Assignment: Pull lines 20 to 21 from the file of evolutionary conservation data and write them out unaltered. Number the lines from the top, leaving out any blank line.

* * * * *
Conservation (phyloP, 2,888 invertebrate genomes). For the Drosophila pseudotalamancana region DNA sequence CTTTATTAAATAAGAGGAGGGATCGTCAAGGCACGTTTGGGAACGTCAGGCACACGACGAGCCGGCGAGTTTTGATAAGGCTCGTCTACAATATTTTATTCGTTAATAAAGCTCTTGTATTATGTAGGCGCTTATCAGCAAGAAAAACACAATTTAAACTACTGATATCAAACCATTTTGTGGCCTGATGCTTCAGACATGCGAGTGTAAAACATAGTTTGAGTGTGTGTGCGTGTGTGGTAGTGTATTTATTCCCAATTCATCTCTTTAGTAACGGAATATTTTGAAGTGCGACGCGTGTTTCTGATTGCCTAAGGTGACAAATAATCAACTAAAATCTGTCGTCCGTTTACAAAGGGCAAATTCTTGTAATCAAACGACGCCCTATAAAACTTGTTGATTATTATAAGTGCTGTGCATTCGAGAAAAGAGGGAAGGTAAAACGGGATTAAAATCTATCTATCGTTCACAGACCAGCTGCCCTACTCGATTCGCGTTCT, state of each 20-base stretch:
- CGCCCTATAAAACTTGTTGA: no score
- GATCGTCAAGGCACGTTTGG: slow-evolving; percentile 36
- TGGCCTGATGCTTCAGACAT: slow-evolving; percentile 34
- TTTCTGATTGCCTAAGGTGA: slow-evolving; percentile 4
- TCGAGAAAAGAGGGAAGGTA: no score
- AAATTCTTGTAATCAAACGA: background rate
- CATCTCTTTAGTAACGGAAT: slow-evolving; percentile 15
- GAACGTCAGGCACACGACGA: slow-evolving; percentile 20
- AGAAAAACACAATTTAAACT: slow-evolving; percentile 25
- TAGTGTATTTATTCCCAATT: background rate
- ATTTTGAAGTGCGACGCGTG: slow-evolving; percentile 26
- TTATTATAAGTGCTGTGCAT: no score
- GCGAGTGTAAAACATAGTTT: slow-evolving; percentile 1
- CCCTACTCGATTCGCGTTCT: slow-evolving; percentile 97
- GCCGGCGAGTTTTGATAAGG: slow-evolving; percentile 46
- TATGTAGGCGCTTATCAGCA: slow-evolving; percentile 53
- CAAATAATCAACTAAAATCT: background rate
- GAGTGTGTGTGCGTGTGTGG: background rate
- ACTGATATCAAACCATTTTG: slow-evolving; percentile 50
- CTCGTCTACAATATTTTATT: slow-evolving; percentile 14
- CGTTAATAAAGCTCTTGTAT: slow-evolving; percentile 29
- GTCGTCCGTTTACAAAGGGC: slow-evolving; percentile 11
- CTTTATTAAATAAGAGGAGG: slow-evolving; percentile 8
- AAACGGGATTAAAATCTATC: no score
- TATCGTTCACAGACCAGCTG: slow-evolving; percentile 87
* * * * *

- ACTGATATCAAACCATTTTG: slow-evolving; percentile 50
- CTCGTCTACAATATTTTATT: slow-evolving; percentile 14